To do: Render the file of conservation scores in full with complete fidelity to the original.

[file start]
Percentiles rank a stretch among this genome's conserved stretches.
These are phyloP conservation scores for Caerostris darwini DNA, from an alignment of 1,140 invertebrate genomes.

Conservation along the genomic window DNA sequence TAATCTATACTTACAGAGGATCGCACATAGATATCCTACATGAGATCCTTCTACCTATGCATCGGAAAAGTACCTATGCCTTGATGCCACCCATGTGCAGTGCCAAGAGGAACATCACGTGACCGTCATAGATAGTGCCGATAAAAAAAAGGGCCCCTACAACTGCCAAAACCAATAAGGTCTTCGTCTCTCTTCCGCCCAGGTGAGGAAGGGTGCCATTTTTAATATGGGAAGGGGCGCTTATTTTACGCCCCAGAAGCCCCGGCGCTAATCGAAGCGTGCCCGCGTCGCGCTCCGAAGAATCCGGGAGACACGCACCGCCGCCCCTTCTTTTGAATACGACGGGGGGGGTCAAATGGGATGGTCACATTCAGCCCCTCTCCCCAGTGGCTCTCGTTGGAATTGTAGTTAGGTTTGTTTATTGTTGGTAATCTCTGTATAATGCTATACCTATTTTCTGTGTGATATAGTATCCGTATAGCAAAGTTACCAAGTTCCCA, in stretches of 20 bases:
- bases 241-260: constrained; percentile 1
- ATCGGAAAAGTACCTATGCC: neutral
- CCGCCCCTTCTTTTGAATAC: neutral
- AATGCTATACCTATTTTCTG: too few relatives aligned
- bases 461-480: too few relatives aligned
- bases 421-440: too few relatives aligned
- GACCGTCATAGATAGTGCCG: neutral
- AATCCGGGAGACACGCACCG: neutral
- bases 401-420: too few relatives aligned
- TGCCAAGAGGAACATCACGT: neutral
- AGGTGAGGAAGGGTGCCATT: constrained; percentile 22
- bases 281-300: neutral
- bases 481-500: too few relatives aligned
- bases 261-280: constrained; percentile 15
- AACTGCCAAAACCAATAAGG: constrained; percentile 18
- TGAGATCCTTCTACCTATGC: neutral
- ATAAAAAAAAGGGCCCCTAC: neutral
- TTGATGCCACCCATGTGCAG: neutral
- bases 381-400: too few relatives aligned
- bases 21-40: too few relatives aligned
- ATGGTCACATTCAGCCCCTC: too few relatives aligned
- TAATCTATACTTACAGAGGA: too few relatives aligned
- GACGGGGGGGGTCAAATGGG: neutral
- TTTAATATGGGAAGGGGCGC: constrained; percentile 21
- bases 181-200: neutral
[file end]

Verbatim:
Percentiles rank a stretch among this genome's conserved stretches.
These are phyloP conservation scores for Caerostris darwini DNA, from an alignment of 1,140 invertebrate genomes.

Conservation along the genomic window DNA sequence TAATCTATACTTACAGAGGATCGCACATAGATATCCTACATGAGATCCTTCTACCTATGCATCGGAAAAGTACCTATGCCTTGATGCCACCCATGTGCAGTGCCAAGAGGAACATCACGTGACCGTCATAGATAGTGCCGATAAAAAAAAGGGCCCCTACAACTGCCAAAACCAATAAGGTCTTCGTCTCTCTTCCGCCCAGGTGAGGAAGGGTGCCATTTTTAATATGGGAAGGGGCGCTTATTTTACGCCCCAGAAGCCCCGGCGCTAATCGAAGCGTGCCCGCGTCGCGCTCCGAAGAATCCGGGAGACACGCACCGCCGCCCCTTCTTTTGAATACGACGGGGGGGGTCAAATGGGATGGTCACATTCAGCCCCTCTCCCCAGTGGCTCTCGTTGGAATTGTAGTTAGGTTTGTTTATTGTTGGTAATCTCTGTATAATGCTATACCTATTTTCTGTGTGATATAGTATCCGTATAGCAAAGTTACCAAGTTCCCA, in stretches of 20 bases:
- bases 241-260: constrained; percentile 1
- ATCGGAAAAGTACCTATGCC: neutral
- CCGCCCCTTCTTTTGAATAC: neutral
- AATGCTATACCTATTTTCTG: too few relatives aligned
- bases 461-480: too few relatives aligned
- bases 421-440: too few relatives aligned
- GACCGTCATAGATAGTGCCG: neutral
- AATCCGGGAGACACGCACCG: neutral
- bases 401-420: too few relatives aligned
- TGCCAAGAGGAACATCACGT: neutral
- AGGTGAGGAAGGGTGCCATT: constrained; percentile 22
- bases 281-300: neutral
- bases 481-500: too few relatives aligned
- bases 261-280: constrained; percentile 15
- AACTGCCAAAACCAATAAGG: constrained; percentile 18
- TGAGATCCTTCTACCTATGC: neutral
- ATAAAAAAAAGGGCCCCTAC: neutral
- TTGATGCCACCCATGTGCAG: neutral
- bases 381-400: too few relatives aligned
- bases 21-40: too few relatives aligned
- ATGGTCACATTCAGCCCCTC: too few relatives aligned
- TAATCTATACTTACAGAGGA: too few relatives aligned
- GACGGGGGGGGTCAAATGGG: neutral
- TTTAATATGGGAAGGGGCGC: constrained; percentile 21
- bases 181-200: neutral